British Special Air Service SAS History and Contribution to Navy SEALs

The British Special Air Service (SAS) and the United States Navy SEALs are renowned special operations forces with a rich history and remarkable contributions to military operations worldwide. This paper explores the history and development of the SAS and examines their significant influence on the training methods and ethos of the Navy SEALs.

The Origins of the SAS:

a. World War II: The SAS was formed during World War II in 1941 as a specialized unit designed for covert reconnaissance and unconventional warfare behind enemy lines. Its primary objective was to disrupt enemy operations and gather intelligence.

b. Founder David Stirling: The SAS was founded by Lieutenant Colonel David Stirling, who envisioned a highly mobile and versatile unit capable of conducting long-range desert raids and hit-and-run operations.

Lieutenant Colonel David Stirling was a British Army officer and the founding figure behind the Special Air Service (SAS), one of the world’s most renowned and elite special forces units. Stirling’s vision and leadership were instrumental in shaping the SAS into the highly skilled and effective force it is today. During World War II, Stirling recognized the need for a small, highly mobile unit capable of conducting covert raids deep behind enemy lines. In 1941, he conceived the idea for the SAS and began assembling a team of like-minded soldiers who were skilled in unconventional warfare.

Under Stirling’s command, the SAS conducted daring raids and reconnaissance missions in North Africa, disrupting Axis operations and gathering critical intelligence. One of the unit’s most famous operations was the “Operation Crusader” raid, which involved attacking enemy airfields and supply lines in the deserts of North Africa.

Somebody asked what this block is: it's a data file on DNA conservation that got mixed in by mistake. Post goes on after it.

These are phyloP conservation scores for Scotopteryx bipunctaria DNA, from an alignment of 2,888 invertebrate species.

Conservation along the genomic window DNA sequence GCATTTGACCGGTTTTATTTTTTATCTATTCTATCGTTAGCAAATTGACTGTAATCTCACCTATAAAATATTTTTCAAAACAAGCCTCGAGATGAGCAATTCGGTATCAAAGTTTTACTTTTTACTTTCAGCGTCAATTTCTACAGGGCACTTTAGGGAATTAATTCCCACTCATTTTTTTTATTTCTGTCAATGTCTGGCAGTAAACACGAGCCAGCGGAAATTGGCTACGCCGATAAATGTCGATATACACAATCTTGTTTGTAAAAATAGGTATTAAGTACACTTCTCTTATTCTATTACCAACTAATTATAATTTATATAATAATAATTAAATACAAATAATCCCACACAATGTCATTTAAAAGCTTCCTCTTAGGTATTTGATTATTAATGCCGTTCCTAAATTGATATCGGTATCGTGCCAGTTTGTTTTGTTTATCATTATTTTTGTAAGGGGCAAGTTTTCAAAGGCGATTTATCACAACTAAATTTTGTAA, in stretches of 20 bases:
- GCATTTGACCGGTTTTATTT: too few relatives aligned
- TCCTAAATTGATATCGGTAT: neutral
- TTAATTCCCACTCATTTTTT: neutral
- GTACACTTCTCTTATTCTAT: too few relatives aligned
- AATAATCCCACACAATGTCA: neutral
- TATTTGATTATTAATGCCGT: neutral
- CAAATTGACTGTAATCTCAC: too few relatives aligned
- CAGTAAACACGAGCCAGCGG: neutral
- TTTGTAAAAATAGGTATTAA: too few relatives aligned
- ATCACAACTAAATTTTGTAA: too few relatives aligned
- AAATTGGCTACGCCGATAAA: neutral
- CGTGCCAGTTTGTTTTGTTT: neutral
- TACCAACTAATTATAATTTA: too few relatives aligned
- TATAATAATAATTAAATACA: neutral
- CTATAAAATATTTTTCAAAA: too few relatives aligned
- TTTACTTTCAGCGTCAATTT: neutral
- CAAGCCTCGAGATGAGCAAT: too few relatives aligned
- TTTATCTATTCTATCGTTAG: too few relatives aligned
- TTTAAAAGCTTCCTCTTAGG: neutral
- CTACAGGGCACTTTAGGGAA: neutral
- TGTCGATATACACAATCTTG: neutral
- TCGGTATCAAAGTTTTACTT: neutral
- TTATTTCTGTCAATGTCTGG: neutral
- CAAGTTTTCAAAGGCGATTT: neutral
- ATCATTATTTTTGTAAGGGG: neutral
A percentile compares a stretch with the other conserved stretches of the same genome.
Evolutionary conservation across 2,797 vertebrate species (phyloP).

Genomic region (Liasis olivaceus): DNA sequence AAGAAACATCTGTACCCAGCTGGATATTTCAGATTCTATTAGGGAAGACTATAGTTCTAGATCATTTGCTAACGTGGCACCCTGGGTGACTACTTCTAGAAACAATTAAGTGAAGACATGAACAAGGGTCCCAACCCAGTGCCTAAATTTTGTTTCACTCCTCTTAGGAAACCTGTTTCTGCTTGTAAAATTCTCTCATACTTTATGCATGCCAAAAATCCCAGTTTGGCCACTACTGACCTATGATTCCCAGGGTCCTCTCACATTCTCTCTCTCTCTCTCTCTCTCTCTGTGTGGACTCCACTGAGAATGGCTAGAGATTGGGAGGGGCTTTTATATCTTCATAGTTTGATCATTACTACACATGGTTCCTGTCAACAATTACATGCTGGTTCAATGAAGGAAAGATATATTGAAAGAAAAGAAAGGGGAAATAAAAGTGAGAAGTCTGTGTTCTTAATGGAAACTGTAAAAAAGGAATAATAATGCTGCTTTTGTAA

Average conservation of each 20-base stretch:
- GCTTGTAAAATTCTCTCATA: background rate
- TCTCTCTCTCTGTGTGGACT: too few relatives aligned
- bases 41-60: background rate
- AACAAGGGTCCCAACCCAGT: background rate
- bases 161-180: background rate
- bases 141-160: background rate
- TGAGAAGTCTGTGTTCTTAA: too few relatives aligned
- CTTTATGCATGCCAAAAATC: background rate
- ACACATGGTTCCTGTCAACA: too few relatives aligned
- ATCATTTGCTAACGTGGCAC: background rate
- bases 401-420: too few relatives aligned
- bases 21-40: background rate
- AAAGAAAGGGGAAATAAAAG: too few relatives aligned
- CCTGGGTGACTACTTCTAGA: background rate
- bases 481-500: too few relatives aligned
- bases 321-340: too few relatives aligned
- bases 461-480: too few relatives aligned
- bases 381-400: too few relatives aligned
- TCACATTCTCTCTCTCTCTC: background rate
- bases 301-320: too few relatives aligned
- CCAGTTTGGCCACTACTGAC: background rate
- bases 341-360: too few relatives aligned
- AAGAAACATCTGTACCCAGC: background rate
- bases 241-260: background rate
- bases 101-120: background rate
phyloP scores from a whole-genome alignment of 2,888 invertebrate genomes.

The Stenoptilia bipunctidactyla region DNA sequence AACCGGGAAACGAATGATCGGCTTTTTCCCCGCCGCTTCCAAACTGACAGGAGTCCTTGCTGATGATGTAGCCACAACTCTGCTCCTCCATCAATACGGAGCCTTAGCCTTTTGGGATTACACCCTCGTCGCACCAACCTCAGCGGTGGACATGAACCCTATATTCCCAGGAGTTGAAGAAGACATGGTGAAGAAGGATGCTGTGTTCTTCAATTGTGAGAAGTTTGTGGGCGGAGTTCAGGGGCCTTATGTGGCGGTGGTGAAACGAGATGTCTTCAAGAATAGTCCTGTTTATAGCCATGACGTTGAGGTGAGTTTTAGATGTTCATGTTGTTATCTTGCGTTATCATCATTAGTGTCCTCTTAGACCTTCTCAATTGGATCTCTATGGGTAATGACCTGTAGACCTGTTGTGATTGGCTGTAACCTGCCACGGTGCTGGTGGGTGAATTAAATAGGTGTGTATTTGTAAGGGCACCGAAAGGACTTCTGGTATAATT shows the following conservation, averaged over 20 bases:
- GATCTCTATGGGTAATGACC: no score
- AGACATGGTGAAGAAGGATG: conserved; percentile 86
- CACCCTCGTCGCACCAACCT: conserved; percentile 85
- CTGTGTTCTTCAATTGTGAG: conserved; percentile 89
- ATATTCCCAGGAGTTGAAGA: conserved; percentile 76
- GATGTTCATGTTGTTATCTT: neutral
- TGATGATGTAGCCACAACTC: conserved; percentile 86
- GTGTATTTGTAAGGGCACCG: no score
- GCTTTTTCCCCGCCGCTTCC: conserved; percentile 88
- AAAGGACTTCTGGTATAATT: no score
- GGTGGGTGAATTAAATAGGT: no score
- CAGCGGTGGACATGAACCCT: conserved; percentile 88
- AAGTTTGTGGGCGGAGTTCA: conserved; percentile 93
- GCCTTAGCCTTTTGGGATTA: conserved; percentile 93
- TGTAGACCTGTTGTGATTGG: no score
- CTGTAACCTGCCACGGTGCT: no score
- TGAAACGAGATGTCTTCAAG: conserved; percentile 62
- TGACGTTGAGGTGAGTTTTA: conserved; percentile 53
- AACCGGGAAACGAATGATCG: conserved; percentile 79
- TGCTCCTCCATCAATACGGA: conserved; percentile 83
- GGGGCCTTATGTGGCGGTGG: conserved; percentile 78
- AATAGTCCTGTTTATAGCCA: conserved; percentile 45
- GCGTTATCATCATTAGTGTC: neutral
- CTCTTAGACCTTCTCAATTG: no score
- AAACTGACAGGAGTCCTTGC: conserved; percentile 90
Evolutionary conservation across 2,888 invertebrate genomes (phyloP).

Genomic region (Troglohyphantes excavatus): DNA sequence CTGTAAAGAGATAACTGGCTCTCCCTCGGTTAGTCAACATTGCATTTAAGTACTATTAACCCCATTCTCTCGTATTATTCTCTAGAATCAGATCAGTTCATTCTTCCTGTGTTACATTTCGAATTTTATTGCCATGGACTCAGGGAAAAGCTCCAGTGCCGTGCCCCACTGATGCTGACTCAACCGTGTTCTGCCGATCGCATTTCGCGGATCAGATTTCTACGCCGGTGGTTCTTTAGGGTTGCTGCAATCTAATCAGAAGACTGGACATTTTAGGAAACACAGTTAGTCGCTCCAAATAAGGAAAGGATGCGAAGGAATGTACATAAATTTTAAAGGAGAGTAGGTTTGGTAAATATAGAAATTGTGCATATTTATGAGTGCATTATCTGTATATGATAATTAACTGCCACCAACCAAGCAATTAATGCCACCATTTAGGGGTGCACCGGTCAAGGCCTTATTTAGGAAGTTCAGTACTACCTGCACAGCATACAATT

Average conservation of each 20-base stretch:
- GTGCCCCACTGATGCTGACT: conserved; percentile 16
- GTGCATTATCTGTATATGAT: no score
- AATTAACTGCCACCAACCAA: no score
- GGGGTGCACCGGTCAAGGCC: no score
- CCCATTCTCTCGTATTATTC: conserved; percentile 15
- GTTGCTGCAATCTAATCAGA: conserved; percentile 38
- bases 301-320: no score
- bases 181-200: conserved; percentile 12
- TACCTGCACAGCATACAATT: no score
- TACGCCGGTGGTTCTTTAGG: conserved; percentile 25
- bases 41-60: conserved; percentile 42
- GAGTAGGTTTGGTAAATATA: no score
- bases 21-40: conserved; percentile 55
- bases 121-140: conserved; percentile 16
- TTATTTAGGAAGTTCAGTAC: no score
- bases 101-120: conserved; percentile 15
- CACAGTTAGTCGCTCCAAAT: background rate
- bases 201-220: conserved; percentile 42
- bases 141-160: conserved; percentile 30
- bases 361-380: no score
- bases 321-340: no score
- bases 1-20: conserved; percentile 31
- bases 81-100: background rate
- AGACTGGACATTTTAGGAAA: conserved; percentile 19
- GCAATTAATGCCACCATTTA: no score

Stirling’s leadership and audacious tactics earned him a reputation as a maverick commander, and he became known for his hands-on approach and willingness to lead from the front. His pioneering work with the SAS laid the foundation for modern special operations units worldwide, emphasizing the importance of adaptability, initiative, and audacity in unconventional warfare. David Stirling’s legacy as a trailblazer in the realm of special forces operations continues to influence and inspire military leaders and special operators to this day.

Operation Nimrod (1980): 

Operation Nimrod, conducted by the British Special Air Service (SAS) in 1980, is one of the most iconic counter-terrorism operations in history. The mission was prompted by the takeover of the Iranian Embassy in London by six armed terrorists from the Democratic Revolutionary Movement for the Liberation of Arabistan. The terrorists took 26 hostages and demanded the release of Arab prisoners in Khuzestan. As negotiations stalled, the SAS was given the green light to execute a rescue operation.

On May 5, 1980, the SAS launched Operation Nimrod. The assault team stormed the embassy, entering through various entry points, including balconies and windows. The operation was meticulously planned and executed with precision. The SAS operators moved swiftly and decisively, eliminating five of the six terrorists and securing the release of all hostages. The entire operation lasted just 17 minutes, and the hostages were brought to safety without any casualties.

Operation Nimrod showcased the SAS’s exceptional capabilities in counter-terrorism and hostage rescue operations. The success of the mission not only saved lives but also demonstrated the importance of specialized units like the SAS in dealing with high-stakes, high-risk situations. The operation solidified the SAS’s reputation as a world-class special forces unit and set a standard for future counter-terrorism operations.

Operation Barras (2000):
In Sierra Leone, the SAS conducted Operation Barras to rescue British soldiers who were taken captive by the rebel group, the Revolutionary United Front. The operation resulted in the safe return of the soldiers.

Operation Trent (2003): SAS teams were involved in the hunt for Saddam Hussein during the Iraq War, known as Operation Iraqi Freedom. Their efforts contributed to the eventual capture of the Iraqi dictator.

Operation Wrath of God (1972): The SAS cooperated with the Israeli intelligence agency Mossad in a series of assassinations targeting individuals believed to have been involved in the Munich Olympics massacre in 1972, which killed 11 Israeli athletes.

Operation Certain Death (2000): In Sierra Leone, the SAS played a crucial role in the rescue of British Army Officer Chris McManus and numerous other hostages from a rebel group known for its brutality.